AI: Should we be afraid?

  • November 19, 2023
  • Steve Rogerson

Steve Rogerson discusses the increased interest in AI with Sam Colley, CEO of Pod Group.

Image by Gerd Altmann from Pixabay

Artificial intelligence (AI) has probably never been in the news more that earlier this month when the UK government held its AI Safety Summit. Suddenly, the mainstream media were talking about AI and, of course, all the old science-fiction fears were hitting the headlines again. The robots are out to get you.

Those of us in the technical press, who have been writing about AI for years, just shook our heads in disbelief and tried to carry on as normal. But we couldn’t because, let’s be fair, generative AI has changed the game. Suddenly, AI can create original content. Well, not really, it just rehashes old knowledge into something different, upsetting genuine creative people as it goes. The change is in the amount of knowledge it can handle.

And that is the line that some reports were crossing. There is a big difference between even the most powerful AI and sentience, and I see nothing on the horizon that is likely to change that, if ever. Those I have spoken with in the IoT industry agree. My latest conversation this week was with Sam Colley, CEO of Pod Group (

“We are in a hype cycle with AI,” he told me, “caused by ChatGPT and the like that got people interested in what AI could do. Though none of it is real intelligence.”

That said, cut through the bull and you can find some useful, beneficial applications, especially when you combine AI with IoT in what has become known as AIoT. Healthcare is a good example.

Look at post-operative care. Many people who are released from hospital after an operation have a relapse and are rushed back in an emergency setting. More than half of them die. Here, AIoT can help.

“These patients can wear monitors and be brought back to hospital before it becomes critical,” said Sam, who is also chair of the IoT M2M Council (IMC, at

This is because AI can spot small symptoms that might be missed by a human but can be early indicators of a problem. Likewise, in normal clinical care, AI can use a vast database of medical knowledge to assist doctors in diagnosis. There is already work in this field, for example, to spot early-stage cancers.

Logistics is another area where AIoT can bring improvements, such as in route planning and route optimisation. It can also spot unusual behaviour, such as, say, a van stopping for a small number of minutes at somewhere unexpected. The time stopped might be too small for a human monitor to register anything odd; maybe just a comfort break. But if it develops into a pattern and coincides with small amounts of goods going missing, then AI is more likely to flag an alert of maybe illegal activities. With the vast increase in ecommerce and large fleets of self-employed drivers used by budget delivery companies, this could solve lots of problems.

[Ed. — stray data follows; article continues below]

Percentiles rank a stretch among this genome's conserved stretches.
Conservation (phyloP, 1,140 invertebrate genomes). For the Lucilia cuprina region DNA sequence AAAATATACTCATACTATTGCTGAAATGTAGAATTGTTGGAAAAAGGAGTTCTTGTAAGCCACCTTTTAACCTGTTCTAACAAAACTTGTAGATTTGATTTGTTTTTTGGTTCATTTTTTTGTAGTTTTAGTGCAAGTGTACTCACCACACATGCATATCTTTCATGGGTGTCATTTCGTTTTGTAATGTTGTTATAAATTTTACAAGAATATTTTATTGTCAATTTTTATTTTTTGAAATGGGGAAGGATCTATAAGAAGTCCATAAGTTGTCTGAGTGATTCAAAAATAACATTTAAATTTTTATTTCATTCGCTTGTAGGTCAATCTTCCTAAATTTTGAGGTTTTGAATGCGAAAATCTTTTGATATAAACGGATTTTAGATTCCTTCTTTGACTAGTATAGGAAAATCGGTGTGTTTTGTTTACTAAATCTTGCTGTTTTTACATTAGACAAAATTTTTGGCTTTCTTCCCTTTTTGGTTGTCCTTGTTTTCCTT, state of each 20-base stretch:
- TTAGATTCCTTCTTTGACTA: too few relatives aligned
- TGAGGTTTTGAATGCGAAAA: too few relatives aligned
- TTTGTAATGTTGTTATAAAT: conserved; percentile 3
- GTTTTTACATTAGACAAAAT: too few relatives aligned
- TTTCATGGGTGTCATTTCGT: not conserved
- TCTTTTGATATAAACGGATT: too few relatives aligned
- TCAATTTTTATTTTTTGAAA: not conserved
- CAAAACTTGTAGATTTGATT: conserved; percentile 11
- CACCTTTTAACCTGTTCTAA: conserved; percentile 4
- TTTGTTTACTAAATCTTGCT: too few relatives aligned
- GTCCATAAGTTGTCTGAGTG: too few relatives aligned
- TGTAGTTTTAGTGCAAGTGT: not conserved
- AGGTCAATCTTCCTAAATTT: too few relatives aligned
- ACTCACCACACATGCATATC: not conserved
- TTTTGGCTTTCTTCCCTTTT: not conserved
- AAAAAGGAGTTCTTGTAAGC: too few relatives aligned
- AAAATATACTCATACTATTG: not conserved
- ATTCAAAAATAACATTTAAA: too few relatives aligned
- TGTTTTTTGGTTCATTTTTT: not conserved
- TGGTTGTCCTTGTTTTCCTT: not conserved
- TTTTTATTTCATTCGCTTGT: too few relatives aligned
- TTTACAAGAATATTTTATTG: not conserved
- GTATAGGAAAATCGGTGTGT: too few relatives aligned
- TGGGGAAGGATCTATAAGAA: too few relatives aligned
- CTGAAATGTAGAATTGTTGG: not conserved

So what about the scary stuff we heard about after the summit?

“I don’t think AI exists in a way that it is possible to be scared of,” said Sam. “It is just about data processing. There are far more benefits than threats. However, security does need to be seriously considered. IoT has so many devices deployed, we have to make sure security isn’t left behind for a minute. We should apply this to AI too.”

The problem is not AI itself but how it could be used by those with criminal intent. Combine that with the power of quantum computing and, as Sam pointed out, every password in the world would be crackable in a few minutes.

“There is not a lot to worry about today, but there could be tomorrow,” he said. “There will always be someone wanting to benefit themselves rather than someone else.”

This is why security needs to be considered in parallel with AI development and not something to be tagged on afterwards. Do I really need to say that? People have been pushing that message all my life for whatever technology comes along.

For the IoT industry, the growth in AI is game changing, especially with more processing power being put at the edge.

“IoT is over its hype cycle,” said Sam, “but we still haven’t seen mass IoT. AI can help drive some of the data we can extract for IoT applications. The convergence is interesting. There has been machine learning in IoT for a long time. Is this the next natural step? There is a lot of hype and there is a lot to learn.”

Despite this, many companies are struggling to recruit people with expertise in AI. The industry is just too new.

“To recruit an AI scientist costs a lot of money and there are not a lot of them out there,” said Sam.

For now, he believes there will be much trial and error for a while as people investigate how AI can be applied.

“Hopefully,” he said, “AI can have a positive impact on lots of people’s lives.”

I agree, and so does my robot.